On October 26, 2017, Bill 160, Strengthening Quality and Accountability for Patients Act, 2017 was "carried on division" and referred to the Standing Committee on General Government for consideration. The Bill was introduced by Minister of Health and Long-Term Care, the Honourable E. Hoskins and underwent first reading on September 27, 2017.

If made law, Bill 160 will impact ten pieces of legislation: Health Sector Payment Transparency Act, 2017; Health Protection and Promotion Act, 1990; Long-Term Care Homes Act, 2007; Retirement Homes Act, 2010; Ambulance Act, 1990; Oversight of Health Facilities and Devices Act, 2017; Medical Radiation and Imaging Technology Act, 2017; Excellent Care for All Act, 2010; Ontario Drug Benefit Act, 1990; and Ontario Mental Health Foundation Act, 1990.

Of interest to Ontario medical patients is the Bill's creation of the Oversight of Health Facilities and Devices Act, 2017.

If enacted, the Oversight of Health Facilities and Devices Act, 2017 ("OHFDA") would create the legislative framework to designate and regulate what it defines as community health facilities ("CHFs"). The legislation would also create a framework to regulate medical imaging and diagnostic devices, including CT scanners, x-ray machines, ultrasound machines, and MRIs. The legislation defines these types of devices as energy applying and detecting medical devices ("EADMDs"). The legislation sets out a licencing process for CHFs and EADMDs. Oversight authority is given to an Executive Officer, who would be appointed by Cabinet.

Community Health Facilities

A CHF is defined as "(a) a place or collection of places where one or more [health] services prescribed in regulations made by the Minister are provided, and includes any part of such a place, and (b) a place or collection of places prescribed in regulations made the Minister".

At this point, it is difficult to know how it will be determined which premises fit within the above definition, particularly since the OHFDA provides significant discretion to the Minister to determine which premises it wants covered by the legislation. It is hoped that regulations by the Minister will provide more guidance.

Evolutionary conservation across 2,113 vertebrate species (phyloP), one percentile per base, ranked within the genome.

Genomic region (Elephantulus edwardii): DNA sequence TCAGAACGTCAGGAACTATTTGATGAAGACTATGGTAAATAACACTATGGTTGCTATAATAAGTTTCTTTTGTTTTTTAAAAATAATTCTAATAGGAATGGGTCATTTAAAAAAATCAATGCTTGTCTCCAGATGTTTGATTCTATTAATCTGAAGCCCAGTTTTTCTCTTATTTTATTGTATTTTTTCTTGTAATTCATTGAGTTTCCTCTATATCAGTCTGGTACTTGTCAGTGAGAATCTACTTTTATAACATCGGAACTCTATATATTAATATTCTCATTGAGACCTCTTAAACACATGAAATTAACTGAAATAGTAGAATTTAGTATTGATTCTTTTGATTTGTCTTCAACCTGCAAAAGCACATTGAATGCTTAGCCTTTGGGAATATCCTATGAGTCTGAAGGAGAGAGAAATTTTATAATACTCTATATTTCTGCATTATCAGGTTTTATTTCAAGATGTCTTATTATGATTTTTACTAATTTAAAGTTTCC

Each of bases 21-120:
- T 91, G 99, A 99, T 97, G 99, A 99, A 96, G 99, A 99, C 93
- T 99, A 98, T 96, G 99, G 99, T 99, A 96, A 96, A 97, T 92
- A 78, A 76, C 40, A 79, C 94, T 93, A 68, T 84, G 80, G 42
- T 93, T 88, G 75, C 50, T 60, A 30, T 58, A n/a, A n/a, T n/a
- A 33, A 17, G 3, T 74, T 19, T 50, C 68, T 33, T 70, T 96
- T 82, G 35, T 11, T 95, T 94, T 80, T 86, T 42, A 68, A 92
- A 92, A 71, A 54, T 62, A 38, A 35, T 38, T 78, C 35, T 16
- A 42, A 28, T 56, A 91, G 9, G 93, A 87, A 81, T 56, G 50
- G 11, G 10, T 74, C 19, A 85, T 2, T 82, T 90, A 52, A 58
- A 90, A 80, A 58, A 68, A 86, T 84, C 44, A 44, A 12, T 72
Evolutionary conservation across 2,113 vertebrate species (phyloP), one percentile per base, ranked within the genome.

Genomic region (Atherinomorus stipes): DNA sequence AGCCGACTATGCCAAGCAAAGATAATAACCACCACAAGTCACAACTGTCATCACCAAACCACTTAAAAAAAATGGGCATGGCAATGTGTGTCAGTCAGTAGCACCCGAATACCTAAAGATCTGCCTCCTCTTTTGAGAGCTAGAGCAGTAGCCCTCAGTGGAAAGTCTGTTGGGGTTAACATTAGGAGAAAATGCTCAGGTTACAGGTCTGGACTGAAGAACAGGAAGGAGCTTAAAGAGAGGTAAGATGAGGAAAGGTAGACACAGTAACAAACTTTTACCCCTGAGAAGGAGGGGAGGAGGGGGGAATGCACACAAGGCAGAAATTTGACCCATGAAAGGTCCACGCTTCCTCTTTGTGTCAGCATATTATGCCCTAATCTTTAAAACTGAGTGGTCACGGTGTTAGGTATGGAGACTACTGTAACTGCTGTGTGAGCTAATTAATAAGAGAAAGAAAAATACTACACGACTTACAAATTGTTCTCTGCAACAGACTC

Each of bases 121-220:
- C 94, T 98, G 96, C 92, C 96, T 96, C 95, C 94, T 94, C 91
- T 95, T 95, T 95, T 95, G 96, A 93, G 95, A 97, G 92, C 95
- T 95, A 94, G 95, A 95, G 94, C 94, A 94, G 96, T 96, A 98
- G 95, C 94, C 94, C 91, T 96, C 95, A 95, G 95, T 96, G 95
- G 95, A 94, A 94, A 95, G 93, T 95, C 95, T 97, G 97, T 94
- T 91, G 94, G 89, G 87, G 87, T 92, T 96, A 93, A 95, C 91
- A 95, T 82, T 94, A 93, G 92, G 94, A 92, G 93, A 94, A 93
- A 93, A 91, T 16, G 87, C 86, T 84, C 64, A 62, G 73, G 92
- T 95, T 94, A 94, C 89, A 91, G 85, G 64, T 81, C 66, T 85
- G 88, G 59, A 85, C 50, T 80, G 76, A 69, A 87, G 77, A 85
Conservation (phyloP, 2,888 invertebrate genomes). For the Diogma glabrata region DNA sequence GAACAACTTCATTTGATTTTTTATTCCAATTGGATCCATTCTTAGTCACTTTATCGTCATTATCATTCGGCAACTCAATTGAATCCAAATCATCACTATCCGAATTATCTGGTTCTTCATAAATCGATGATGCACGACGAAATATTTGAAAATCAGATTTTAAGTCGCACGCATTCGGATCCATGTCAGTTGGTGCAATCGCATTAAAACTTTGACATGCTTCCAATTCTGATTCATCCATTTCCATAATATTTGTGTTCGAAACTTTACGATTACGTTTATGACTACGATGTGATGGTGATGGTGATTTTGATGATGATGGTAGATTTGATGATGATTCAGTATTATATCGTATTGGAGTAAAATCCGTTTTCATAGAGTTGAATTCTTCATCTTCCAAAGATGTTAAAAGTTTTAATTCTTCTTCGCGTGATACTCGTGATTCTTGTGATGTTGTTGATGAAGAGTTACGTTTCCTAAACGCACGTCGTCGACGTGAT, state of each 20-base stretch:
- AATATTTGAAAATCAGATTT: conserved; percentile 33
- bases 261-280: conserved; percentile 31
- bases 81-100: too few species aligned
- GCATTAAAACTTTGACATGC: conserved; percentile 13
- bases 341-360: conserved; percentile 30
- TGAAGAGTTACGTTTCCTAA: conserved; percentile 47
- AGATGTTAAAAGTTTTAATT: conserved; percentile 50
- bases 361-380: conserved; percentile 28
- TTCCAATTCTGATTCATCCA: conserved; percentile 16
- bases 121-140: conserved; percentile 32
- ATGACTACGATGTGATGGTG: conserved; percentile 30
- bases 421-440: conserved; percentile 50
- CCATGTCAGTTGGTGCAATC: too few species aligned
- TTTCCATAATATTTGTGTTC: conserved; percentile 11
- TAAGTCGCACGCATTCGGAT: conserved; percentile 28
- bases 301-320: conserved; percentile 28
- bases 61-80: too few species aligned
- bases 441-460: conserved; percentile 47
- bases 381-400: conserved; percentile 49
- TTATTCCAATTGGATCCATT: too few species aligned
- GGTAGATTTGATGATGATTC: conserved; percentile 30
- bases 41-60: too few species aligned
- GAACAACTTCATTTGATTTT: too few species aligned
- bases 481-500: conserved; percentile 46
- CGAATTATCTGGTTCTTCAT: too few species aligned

Energy Applying and Detecting Medical Devices

There appears to be an attempt to fully define EADMDs by the OHFDA. The lengthy definition states that EADMDs are defined as a device that "(a) is an instrument, apparatus, contrivance or other similar article, including a component, part or accessory of any of them, that is manufactured, sold or represented for use in, (i) diagnosing, treating, mitigating or preventing a disease, disorder or abnormal physical state, or any of their symptoms, in human beings, or (ii) restoring, modifying or correcting the body structure of human beings or the functioning of any part of the bodies of human beings, and (b) is used to, (i) apply to the body of a human being acoustic, electromagnetic or particle radiation , or (ii) detect acoustic, electromagnetic, or particle radiation emitted from or applied to the body of a human being pharmaceutically or by other means". This definition would obviously appear to include x-ray machines, CT scanners, ultrasound machines and MRIs, but

it remains to be seen whether it will include other medical devices, (e.g. operative instruments).

This proposed regulation of EADMDs should be seen as a welcome step toward furthering patient safety. The government's purpose in including this licence requirement is to "ensure" safety and quality when EADMDs are used on patients.

Inspecting Bodies

The legislation also sets out powers to inspect CHF and use of EADMDs. It is proposed that an Inspecting Body would have broad powers to "request a licensee, prospective licensee or other prescribed person to provide the inspecting body with any information or reports that the inspecting body considers necessary for the purpose of carrying out its functions."

Inspectors would have the power to enter and inspect without a warrant or other order at any reasonable time. The OHFDA enables compliance orders, cessation orders and administrative monetary penalties to be issued. Additionally, every order made by the Executive Officer under the OHFDA in relation to a CHF must be made public. However, similar to the Regulated Health Professions Act, 1991, SO 199, c 18, the OHFDA prohibits an inspector or person doing anything authorized by the OHFDA from being a witness in a civil proceeding.

As considerable discretion has been provided to the Minister in creating the regulations under the OHFDA, the full impact of the legislation will not be known until such regulations are published. Hopefully, the publication of Executive Orders will provide greater transparency to patients in relation to the health care facilities that they attend for treatment.

It appears that the Act (Oversight of Health Facilities and Devices Act, 2017) will go a long way in ensuring further patient safety for Ontarians by permitting the inspection of CHFs and regulating the use of EADMDs.